Water bills to soar as population overruns supply

With Australia’s population ballooning on the back of mass immigration, and projected to add around 360,000 people a year until 2066:

And Sydney’s population projected to nearly double to 9.6 million people over the next 48 years:

Water bills are set to rise as demand overruns supply:

Sydney Water has submitted a revised submission to the Independent Pricing Regulatory Tribunal (IPART) for a proposal that would see annual water bills rise by $30 a year with dam levels on Tuesday sinking to 46.3 per cent. The state government is also expected to soon announce the expansion of the desalination plant…

Sydney Water’s revised submission to IPART has asked the pricing regulator for increases and a 20 per cent increase in capital spending to $11.4 billion from 2020 to 2024 to respond to the drought and for new infrastructure…

Sydney Water said its proposed increased spending reflected that “dry conditions and drought may also be ongoing impacts of climate change, not just temporary aberrations”.

This is only the beginning.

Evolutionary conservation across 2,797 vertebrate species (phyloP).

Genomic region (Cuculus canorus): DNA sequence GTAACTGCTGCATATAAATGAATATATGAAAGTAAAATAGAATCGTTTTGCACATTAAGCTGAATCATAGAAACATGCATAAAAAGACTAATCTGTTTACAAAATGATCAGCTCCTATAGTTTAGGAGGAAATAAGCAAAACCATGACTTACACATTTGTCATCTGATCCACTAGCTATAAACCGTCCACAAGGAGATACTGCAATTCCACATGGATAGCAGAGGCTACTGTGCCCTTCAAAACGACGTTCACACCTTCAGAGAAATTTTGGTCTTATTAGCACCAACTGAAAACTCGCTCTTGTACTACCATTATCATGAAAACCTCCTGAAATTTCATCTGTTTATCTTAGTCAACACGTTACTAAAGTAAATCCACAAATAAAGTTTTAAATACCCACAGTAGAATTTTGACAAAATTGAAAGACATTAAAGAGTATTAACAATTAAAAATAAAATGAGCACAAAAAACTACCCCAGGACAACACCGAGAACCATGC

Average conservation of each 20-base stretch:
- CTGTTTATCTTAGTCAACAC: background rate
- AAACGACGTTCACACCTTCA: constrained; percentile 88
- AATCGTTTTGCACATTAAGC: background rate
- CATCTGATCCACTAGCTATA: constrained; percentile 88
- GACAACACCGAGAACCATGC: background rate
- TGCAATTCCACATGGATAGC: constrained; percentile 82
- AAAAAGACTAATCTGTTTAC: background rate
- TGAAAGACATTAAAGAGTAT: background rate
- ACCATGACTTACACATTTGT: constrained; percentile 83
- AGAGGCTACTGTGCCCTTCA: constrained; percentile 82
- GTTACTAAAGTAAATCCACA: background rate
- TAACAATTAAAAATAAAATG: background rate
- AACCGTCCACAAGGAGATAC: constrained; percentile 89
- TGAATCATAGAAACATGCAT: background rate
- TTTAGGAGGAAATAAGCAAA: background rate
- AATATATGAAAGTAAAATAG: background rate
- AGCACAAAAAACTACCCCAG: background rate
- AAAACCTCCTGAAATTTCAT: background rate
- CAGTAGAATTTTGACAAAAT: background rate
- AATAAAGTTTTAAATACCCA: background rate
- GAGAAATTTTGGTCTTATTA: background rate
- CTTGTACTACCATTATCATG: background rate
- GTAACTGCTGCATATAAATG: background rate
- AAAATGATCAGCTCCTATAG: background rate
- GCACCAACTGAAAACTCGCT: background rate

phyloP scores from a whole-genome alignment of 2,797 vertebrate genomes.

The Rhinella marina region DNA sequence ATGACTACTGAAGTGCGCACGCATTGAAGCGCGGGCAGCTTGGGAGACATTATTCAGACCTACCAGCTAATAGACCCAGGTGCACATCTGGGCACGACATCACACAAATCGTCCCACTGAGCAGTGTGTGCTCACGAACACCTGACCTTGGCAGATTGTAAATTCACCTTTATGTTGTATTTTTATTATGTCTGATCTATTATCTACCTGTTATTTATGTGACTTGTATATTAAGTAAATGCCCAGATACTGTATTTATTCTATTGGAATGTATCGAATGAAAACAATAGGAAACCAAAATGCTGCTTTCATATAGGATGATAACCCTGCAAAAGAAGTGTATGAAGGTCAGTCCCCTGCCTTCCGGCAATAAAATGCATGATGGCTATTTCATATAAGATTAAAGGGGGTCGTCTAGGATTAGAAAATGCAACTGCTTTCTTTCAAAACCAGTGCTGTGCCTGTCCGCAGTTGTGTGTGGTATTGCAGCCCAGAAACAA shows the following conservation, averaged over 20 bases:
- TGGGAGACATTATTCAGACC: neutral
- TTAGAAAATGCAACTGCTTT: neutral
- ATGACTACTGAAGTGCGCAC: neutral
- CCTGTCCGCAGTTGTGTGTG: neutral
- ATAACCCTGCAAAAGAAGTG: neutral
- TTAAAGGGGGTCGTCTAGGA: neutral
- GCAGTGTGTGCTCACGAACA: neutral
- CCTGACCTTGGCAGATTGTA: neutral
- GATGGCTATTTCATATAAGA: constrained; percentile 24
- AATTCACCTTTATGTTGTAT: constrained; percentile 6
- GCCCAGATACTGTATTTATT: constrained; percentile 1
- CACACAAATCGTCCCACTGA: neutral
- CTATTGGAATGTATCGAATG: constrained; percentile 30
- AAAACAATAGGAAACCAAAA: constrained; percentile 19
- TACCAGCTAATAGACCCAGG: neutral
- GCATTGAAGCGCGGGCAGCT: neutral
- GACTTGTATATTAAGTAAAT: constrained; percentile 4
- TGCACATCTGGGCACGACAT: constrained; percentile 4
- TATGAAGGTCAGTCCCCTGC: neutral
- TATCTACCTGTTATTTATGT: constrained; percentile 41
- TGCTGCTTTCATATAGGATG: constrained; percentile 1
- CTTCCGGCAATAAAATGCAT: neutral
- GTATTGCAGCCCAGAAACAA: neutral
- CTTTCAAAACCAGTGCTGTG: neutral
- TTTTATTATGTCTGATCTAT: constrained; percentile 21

How will our major cities cope as their populations roughly double in size over the next 50 years? What about the regions where the federal government is trying to divert Australia’s immigration intake?

Sure, further desalination plants would help at the margin, at least across the coastal cities. But they are environmentally destructive and hideously expensive, with costs borne by the incumbent population, as noted by The Conversation:

The desalination plants were expensive to build, consume vast quantities of electricity and are very expensive to run. They remain costly to maintain, even if they do not supply desalinated water. All residents pay higher water rates as a result of their existence.

Indeed, modelling by Infrastructure Australia in 2017 projected that household water bills would more than quadruple in real terms because of population growth and climate change, rising from $1,226 in 2017 to $6,000 in 2067. The report also warned that “the impact of these changes on household affordability could be substantial… and could lead to significant hardship”:

Clearly, Australia’s mass immigration ‘Big Australia’ policy is a key threat to Australia’s water security. So why exacerbate the problem in the first place, when it can be ameliorated by simply returning Australia’s immigration intake back toward the historical average of 70,000 people a year?

Why aren’t more so-called experts and policy makers acknowledging these most basic of facts?

Leith van Onselen
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